Book Review: Getting Things Done by David Allen
I read the first edition of this book around 2004. I appreciated the detailed explanations, but the writing style seemed overblown. A condensed version, something like Cliff’s notes, might have been enough for me. Despite the woo in the book, the GTD method helped me to improve, and I’ve continued using my adaptation of it since then.
The central idea is that your mind is always keeping a running to-do list in the background while you’re doing other things. This noise distracts you from what you’re doing and makes you worried that you should be doing something else on that list. Get the running to-do list out of your mind, and you can focus on one thing at a time.
A lot of it is basic guidelines including a step-by-step process for organizing information and to-do list items, frequently reviewing and updating, and getting things done.
1. Collect all your information.
- Gather all your various notes and files.
- Do a brain dump.
- Make a master to-do list.
2. Organize the information.
- Use a system that works for you and will usually be readily available.
- Sort by priority, category, context, etc. (today or someday, business or personal, phone calls or writing, and so on)
- Decide what to do and when.
3. Do what needs to be done.
- Don’t procrastinate.
- Use your time effectively when in different contexts.
- Focus on the next action.
4. Regularly review and update your system.
- Do a complete review at least weekly to make sure your information and action items are current.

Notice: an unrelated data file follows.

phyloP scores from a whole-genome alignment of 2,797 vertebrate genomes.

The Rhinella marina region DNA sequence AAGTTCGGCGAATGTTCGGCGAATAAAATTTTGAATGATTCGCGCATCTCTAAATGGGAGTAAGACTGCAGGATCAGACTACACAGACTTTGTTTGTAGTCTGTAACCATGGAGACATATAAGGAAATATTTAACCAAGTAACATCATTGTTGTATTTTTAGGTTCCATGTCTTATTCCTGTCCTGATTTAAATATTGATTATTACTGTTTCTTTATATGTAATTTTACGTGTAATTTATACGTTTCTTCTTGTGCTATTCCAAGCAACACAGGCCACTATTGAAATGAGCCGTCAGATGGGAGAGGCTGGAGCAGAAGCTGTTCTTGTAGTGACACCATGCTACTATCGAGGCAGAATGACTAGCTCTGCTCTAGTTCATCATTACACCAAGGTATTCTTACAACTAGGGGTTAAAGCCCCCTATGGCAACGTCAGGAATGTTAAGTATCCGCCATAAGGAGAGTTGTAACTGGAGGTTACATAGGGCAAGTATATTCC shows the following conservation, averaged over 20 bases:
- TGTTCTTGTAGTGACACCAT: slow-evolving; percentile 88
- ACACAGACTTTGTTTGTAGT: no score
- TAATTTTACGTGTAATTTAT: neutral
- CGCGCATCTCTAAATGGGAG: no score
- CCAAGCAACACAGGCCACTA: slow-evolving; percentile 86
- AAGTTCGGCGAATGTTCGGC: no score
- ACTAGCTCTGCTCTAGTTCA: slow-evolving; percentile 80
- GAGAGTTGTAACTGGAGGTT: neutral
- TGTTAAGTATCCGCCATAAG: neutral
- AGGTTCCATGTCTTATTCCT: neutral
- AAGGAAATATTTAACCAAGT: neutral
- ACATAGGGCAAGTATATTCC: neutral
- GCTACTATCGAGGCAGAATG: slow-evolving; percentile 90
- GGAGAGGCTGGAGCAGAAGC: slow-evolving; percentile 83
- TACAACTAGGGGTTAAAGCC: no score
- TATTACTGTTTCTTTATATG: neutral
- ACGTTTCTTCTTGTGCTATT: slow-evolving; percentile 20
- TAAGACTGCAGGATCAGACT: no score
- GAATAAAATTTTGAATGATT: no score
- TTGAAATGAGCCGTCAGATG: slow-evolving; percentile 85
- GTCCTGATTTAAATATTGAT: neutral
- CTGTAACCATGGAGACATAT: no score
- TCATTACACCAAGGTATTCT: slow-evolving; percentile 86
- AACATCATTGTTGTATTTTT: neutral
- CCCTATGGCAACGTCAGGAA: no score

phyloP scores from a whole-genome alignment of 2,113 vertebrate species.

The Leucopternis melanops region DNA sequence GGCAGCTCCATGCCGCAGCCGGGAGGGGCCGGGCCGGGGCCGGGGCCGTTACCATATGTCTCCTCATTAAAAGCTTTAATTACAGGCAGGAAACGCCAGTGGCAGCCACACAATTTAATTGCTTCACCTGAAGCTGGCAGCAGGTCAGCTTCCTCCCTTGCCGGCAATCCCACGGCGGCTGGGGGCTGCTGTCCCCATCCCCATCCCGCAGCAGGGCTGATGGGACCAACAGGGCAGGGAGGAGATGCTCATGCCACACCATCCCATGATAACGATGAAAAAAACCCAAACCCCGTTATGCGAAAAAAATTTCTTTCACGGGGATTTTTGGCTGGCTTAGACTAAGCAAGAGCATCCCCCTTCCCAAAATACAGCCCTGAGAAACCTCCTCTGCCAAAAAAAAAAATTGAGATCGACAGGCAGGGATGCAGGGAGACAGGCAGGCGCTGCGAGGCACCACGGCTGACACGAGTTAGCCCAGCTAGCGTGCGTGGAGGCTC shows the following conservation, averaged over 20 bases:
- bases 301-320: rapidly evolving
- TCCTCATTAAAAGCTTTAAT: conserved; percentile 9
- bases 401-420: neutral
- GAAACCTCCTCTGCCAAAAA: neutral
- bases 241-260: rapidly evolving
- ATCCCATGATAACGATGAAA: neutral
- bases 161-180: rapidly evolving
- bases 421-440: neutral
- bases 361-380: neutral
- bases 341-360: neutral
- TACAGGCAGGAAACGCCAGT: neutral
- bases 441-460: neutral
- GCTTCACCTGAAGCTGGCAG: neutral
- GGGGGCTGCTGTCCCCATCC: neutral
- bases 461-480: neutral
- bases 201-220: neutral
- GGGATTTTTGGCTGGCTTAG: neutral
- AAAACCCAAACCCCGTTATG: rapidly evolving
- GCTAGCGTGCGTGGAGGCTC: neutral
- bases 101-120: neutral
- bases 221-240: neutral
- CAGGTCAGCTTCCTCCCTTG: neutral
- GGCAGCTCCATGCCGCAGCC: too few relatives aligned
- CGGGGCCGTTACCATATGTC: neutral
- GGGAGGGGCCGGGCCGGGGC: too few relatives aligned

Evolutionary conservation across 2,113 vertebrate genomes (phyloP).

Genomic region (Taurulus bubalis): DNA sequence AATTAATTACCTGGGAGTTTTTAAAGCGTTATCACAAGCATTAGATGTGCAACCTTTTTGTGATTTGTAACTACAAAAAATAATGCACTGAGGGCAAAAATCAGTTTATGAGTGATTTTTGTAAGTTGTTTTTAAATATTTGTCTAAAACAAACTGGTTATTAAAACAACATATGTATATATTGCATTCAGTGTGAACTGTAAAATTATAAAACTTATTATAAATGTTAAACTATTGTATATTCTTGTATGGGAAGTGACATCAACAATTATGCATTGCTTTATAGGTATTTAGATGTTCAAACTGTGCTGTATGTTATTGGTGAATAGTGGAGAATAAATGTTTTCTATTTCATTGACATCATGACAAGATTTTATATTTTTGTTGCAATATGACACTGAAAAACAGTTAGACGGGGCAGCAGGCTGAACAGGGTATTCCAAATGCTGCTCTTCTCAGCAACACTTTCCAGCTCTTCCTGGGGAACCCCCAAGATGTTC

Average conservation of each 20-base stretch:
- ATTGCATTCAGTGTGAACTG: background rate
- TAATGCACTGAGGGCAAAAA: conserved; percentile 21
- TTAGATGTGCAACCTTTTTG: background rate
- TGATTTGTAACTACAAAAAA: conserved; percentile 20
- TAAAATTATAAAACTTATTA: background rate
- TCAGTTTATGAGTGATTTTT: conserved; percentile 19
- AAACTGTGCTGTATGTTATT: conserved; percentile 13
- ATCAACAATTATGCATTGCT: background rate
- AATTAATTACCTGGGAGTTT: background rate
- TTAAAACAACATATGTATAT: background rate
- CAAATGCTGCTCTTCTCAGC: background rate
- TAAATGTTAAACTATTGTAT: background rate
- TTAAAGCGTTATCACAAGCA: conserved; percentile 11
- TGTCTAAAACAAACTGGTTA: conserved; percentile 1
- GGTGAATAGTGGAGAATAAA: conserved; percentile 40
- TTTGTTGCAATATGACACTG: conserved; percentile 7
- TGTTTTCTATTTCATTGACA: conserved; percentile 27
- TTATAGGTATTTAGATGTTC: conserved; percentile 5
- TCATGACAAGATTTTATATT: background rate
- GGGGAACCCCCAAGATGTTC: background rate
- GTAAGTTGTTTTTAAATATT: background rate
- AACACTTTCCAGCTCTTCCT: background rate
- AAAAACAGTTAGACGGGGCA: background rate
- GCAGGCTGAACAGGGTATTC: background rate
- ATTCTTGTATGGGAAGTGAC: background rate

- Re-organize and re-prioritize as necessary.
- Get rid of junk.
That’s mostly what I got out of it at first. It can be more complicated than that, but you can adapt it to fit yourself.
Since my first reading, I have gone back a few times and reviewed some parts to help me refine my methods. Now I have a better understanding of the parts that I did not really “get” at first.
It took quite a bit of effort to set up a personalized system and implement it, then after a while, it became easier to maintain and the results made it worth it.
Eventually, having that working system helped me to improve my executive function, especially regarding decision making, prioritizing, determining the next action, working with others on complex projects, being better prepared for sharing information, delegating, following up, etc.
I recommend this book for people who want to improve their organizational skills, whether just for yourself or for managing projects with other people. This can help people with a lot of things to do.
If you’re overwhelmed with complex issues and are a chronic procrastinator, you might not be the type to read it all and effectively implement it, in which case my summary above might help you.
Even if you’re not struggling in that way, and are a multi-tasking organizational nerd who manages your to-do list well, (in which case this might not be news to you), this methodology may be useful.